© Mikha Wajnrych
© Stéphane Jossart
Cie Mossoux-Bonté

Press

Dressed in crimson, her hair in a cornette, sometimes playing the will-o'-the-wisp, sometimes mortified catechumen, [Nicole Mossoux] fills the deep and empty stage like a day without prayer with her presence [...].

Without resorting to blasphemous diversion or poetic aestheticism, opting instead for the pantomimic precision of gestures and the concrete drawing of states of mind, Nicole Mossoux gives us a “neo-confessional” performance whose motives, directed by Patrick Bonté, are inexhaustible! Thus she shows us what happens to the body in this tragi-comedy of the sacred and how this body, a spinning top moved by a string of blind gestures, trots and rambles through the dispensary of ritual occupations.

Stripping away the corolla of holy habits and their masochistic dialectic, which she takes great care to highlight through movement, the dancer travels through her pious childhood until she recreates, very precisely, this climate of fascination-repulsion which affects everyday life and marks, once and for all, a specific way of situating oneself in space. Thus, beyond the images of Christ in majesty, the reminiscences of the Virgin and of beatitude, through the rumblings of the Carrying of the Cross, the Entombments and other Visitations, it is from the combat with the Angel that the dancer speaks to us, of the eternally tempted and damned conscience.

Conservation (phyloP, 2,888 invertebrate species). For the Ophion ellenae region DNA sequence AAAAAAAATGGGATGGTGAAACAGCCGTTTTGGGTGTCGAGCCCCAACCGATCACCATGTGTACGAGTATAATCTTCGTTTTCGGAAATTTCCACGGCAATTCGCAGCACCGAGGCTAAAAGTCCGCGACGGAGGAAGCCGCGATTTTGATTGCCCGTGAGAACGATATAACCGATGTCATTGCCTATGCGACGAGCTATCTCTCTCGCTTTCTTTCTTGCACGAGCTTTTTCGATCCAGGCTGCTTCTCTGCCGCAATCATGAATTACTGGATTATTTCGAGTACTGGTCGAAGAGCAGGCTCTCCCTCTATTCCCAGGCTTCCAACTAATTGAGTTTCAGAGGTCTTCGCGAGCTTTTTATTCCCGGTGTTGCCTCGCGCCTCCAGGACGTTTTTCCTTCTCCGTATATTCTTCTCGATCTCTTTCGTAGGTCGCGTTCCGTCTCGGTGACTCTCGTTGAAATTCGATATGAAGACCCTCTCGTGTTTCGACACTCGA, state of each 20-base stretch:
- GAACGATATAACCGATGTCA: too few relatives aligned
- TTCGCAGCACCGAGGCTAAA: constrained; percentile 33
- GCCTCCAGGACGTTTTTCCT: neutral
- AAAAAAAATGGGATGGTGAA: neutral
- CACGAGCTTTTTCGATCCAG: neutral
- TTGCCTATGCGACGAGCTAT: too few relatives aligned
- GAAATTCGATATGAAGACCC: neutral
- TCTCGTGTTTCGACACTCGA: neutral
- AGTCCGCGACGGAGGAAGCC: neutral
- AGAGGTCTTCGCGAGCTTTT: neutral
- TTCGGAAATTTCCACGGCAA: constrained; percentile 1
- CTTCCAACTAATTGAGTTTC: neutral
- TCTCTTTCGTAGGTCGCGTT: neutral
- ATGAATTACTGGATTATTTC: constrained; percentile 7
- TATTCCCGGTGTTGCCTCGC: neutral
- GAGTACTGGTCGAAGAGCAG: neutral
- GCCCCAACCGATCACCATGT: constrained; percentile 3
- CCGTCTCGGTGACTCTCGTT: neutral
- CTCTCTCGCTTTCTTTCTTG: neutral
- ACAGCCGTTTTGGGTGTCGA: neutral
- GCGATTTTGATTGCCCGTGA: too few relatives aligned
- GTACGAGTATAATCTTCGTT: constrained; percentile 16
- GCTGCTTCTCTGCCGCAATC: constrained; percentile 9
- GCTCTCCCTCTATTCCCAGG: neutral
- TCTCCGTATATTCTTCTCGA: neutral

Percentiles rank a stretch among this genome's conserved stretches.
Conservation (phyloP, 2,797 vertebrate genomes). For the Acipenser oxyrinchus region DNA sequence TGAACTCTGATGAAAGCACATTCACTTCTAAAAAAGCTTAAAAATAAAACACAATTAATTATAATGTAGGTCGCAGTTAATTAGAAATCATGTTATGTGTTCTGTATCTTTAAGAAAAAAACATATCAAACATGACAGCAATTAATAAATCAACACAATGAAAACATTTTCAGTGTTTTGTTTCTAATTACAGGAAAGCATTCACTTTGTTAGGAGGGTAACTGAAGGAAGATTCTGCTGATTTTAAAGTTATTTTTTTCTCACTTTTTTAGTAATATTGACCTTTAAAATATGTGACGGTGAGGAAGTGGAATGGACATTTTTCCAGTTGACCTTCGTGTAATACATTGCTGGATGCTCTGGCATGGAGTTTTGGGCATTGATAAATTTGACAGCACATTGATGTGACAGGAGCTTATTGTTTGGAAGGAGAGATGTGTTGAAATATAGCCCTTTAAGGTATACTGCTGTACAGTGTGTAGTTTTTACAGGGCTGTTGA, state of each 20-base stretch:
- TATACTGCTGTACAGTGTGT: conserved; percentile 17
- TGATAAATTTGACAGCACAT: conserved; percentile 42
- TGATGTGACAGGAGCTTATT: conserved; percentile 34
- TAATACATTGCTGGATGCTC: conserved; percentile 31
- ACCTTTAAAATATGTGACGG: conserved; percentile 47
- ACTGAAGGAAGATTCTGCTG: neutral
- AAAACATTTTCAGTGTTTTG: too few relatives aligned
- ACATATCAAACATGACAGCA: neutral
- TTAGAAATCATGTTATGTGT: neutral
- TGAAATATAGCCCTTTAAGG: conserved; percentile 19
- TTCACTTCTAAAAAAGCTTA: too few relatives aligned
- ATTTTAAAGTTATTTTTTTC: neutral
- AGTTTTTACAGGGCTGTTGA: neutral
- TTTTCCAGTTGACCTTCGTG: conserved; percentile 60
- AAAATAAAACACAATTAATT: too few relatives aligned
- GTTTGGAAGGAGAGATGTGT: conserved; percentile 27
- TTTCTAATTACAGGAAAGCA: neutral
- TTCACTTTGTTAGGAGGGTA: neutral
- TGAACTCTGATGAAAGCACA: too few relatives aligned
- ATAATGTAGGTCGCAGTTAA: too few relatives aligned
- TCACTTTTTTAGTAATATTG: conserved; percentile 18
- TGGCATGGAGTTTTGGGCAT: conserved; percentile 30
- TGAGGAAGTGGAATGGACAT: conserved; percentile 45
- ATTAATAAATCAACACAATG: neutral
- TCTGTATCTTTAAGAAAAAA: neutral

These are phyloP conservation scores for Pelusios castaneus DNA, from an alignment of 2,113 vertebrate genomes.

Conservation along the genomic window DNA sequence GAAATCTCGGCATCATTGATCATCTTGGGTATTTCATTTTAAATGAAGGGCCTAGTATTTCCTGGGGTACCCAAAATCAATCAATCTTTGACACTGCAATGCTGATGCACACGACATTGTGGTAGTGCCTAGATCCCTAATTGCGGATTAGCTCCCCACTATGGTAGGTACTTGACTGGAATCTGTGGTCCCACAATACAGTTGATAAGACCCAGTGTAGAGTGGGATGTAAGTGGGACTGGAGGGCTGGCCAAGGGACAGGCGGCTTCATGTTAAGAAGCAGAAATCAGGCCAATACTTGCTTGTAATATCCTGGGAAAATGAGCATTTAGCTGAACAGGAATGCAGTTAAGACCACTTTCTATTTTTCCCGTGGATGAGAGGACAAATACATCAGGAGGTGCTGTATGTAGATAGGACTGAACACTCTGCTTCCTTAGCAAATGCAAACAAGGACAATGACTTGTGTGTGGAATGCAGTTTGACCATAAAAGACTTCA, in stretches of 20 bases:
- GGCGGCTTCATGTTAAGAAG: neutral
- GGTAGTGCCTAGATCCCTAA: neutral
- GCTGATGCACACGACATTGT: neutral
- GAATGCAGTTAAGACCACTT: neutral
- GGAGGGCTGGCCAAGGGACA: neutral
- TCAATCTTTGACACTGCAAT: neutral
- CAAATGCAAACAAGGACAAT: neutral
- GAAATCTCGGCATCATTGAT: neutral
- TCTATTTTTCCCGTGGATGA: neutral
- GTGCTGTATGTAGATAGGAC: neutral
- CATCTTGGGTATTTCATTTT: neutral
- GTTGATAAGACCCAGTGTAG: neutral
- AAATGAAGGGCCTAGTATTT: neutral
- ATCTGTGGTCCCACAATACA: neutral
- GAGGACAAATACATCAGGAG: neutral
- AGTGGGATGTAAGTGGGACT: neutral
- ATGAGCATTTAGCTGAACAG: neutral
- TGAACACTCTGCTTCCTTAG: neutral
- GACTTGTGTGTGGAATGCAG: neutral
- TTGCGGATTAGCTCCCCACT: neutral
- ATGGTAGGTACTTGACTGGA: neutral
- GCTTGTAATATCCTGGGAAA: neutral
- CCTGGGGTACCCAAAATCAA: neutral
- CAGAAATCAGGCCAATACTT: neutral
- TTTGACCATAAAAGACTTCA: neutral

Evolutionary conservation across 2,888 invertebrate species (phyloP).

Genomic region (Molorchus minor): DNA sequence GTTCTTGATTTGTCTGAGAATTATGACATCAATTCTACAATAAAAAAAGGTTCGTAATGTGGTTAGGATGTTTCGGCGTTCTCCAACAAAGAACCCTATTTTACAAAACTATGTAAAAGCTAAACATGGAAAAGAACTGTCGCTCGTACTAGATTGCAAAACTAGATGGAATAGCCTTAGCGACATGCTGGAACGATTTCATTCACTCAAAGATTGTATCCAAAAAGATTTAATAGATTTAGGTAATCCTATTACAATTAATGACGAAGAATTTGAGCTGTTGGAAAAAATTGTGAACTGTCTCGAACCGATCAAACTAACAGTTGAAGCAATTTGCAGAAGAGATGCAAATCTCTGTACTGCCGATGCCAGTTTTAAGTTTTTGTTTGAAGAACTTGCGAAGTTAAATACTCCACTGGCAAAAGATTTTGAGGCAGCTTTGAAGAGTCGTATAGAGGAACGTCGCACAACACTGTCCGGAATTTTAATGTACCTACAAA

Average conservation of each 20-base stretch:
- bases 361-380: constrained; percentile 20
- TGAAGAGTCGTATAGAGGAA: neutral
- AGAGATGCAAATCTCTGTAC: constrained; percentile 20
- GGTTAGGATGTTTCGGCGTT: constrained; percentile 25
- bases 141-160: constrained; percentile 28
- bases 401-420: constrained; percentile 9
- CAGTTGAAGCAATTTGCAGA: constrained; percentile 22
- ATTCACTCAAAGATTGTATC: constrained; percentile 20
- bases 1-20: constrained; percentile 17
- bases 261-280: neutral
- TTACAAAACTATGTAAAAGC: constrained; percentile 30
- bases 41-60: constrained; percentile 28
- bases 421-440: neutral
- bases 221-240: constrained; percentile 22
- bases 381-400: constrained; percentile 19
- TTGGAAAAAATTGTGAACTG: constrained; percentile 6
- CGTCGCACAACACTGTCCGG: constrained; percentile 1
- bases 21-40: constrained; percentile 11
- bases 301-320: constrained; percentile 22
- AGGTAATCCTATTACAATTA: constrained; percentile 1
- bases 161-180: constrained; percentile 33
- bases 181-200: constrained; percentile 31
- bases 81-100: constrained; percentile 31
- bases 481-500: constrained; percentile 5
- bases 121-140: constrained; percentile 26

Danièle Gillemon, Le Soir / December 1985

 

Masterful and inspired, this remarkable work will most likely, through the new choreography, reconcile all the hopeless philistines who reproach it for not having something to say often enough.

Stéphane Jousni, La Libre Belgique / December 1985

 

Nicole Mossoux explodes breaks the stranglehold of religious rituals, bewitches the holy body and its taboos and seduces sacred images to the point of exhaustion.

C. Le B., La Dernière Heure / December 1985

 

In this day and age a serious dance on a religious theme is rarely successful. To perform it in a blasphemous spirit or to turn it into parody is a meticulous balancing act. Nicole Mossoux, in her Juste Ciel has done neither, and has struck the perfect note with a dance work that conveys the divided feelings of someone looking back on her memories of a Catholic girlhood.

Luisa Moffett, The Bulletin / December 1985

 

Exploring the weight of the Catholic religion on our society, this performance lays the foundation for the entire artistic trajectory of Mossoux-Bonté. Taken up again 25 years after its creation, it has lost none of its relevance. Nicole Mossoux has passed her role on to a new performancer in a choreography that is fascinating and resolutely personal.

Jean-Marie Wynants, Le Soir / September 2012